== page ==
It seemed odd to be so excited about a phone call, but we’d all grown up with the ability to pick up the phone at anytime, anywhere and get the information we needed. So this felt like our big chance! I watched as each person emerged from the phone booth, some with satisfied expressions, having made the connection they’d hoped for. Others, with disappointed faces, not having been able to connect with the person they were trying to reach. Who could explain this phenomenon of picking up a phone receiver, holding it to your ear, putting some money into a box, and then within a few seconds, hearing the voice of another person who was thousands of miles away from you? “Hello?” they would answer, and there you were in a bright red phone booth in a tiny Irish town no one had ever heard of, speaking to them as though they were sitting right next to you.

Now that, I thought, is a mystery. I know someone could explain how it all works to me at least mechanically and technologically. But I was baffled by the idea itself. Perhaps because I’d gone for five days without using a phone, it dawned on me what an amazing thing it was that we could do this. I’d never thought about it before. But now it seemed to be nothing short of a miracle that technology had enabled this tool for people to connect emotionally and intellectually in a fairly intimate fashion over such great distances. I remember distinctly thinking, “Goodness me, what other mysteries exist in my life that I take for granted?”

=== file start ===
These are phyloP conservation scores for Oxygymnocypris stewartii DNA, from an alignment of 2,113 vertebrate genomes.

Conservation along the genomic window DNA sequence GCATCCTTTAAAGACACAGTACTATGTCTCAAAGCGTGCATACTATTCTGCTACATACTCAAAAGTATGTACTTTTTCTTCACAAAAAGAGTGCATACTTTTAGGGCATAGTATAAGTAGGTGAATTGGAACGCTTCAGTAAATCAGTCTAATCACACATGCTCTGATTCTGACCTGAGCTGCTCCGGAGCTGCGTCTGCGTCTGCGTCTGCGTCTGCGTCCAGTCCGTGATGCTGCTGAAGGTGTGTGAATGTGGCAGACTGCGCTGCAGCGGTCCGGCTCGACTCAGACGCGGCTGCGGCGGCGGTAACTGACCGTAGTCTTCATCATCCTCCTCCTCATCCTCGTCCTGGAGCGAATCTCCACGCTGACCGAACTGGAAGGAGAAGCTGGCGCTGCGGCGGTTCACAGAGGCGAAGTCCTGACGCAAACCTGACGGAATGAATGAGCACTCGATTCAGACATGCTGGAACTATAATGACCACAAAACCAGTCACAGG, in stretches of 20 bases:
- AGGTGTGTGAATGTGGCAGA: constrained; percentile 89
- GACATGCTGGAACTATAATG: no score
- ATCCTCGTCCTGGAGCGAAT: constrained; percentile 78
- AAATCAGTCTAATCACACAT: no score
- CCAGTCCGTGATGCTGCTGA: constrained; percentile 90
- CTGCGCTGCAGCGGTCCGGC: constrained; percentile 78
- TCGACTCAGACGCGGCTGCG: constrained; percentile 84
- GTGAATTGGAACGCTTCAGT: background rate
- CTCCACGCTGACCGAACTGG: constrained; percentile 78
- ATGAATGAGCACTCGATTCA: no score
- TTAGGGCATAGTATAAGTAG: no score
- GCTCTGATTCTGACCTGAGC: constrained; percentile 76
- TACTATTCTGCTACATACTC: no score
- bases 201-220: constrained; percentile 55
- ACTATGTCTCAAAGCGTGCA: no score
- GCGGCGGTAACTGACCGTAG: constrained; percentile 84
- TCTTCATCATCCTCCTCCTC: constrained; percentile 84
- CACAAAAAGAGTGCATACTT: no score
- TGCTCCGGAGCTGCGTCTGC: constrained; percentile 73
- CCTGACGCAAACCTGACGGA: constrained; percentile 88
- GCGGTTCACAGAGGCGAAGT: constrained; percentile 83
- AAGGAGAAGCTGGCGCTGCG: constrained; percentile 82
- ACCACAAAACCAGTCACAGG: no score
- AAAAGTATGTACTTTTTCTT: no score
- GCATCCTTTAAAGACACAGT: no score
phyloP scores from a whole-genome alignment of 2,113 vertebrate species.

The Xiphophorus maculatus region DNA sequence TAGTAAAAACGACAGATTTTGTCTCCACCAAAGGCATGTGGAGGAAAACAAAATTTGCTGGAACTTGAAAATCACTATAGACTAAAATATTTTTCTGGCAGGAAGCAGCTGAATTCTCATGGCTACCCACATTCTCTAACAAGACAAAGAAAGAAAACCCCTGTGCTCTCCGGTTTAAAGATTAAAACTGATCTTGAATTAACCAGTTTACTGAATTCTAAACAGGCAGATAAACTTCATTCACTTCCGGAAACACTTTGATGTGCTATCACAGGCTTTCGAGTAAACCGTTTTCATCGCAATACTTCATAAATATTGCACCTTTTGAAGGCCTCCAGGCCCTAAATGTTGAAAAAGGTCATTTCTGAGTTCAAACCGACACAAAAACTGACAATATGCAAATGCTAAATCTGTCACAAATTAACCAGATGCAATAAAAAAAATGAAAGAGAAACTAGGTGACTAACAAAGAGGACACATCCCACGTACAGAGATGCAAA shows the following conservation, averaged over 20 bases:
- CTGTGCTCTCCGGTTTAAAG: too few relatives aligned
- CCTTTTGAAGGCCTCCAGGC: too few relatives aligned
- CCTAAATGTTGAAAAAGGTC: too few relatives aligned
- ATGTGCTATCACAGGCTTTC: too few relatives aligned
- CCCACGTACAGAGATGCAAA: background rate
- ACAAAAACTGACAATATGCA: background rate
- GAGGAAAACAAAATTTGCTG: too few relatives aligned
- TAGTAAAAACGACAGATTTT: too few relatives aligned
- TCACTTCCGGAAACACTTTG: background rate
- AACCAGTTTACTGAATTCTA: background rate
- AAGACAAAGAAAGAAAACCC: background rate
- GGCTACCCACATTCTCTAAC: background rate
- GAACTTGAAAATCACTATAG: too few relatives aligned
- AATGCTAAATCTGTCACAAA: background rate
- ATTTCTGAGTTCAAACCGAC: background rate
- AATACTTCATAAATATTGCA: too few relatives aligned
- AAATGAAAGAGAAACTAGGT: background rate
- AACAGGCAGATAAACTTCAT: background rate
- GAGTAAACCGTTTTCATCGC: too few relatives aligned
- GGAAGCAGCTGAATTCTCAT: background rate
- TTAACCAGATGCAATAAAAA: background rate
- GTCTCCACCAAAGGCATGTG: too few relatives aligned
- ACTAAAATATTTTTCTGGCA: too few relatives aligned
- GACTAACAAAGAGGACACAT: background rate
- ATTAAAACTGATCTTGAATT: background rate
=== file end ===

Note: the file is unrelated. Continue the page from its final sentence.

As the line got smaller, I gave more thought about who to call. I began to get excited about talking with my mother to let her know how I was. She was always so happy to hear from me, and she would love the idea that I was calling from a red phone booth in Ireland somewhere.

Just as my turn for the booth was getting close, the skies turned black and a sudden downpour soaked me to the bone. The person before me was just finishing his call, but until he did, I stood waiting in the rain. As he quickly opened the glass door to the booth, I heard a quick, “I’m so sorry,” as he made a mad dash for the pub. I got in the booth and, as the rain beat loudly on the metal roof, I realized that the deafening sound would prevent me from hearing anyone on the other end of the line. I waited, feeling like an idiot to be standing in a glass box, while the rain thundered across the town square in huge sheets of water. The man at the pub’s doorway, continued to smoke his pipe and made a slight adjustment of his legs, so that his right foot scooted back under the overhang, which now dripped incessantly from the rain.

As the windows to the phone booth steamed up, it became impossible to see what was happening outside, and it made my waiting for the storm to pass even more vexing. Then, as the rain began to dissipate, I picked up the receiver in hopes of making my call. The phone was dead. I would not get to make a call after all. All I could do was wait for the storm to pass so I could make my way into the pub.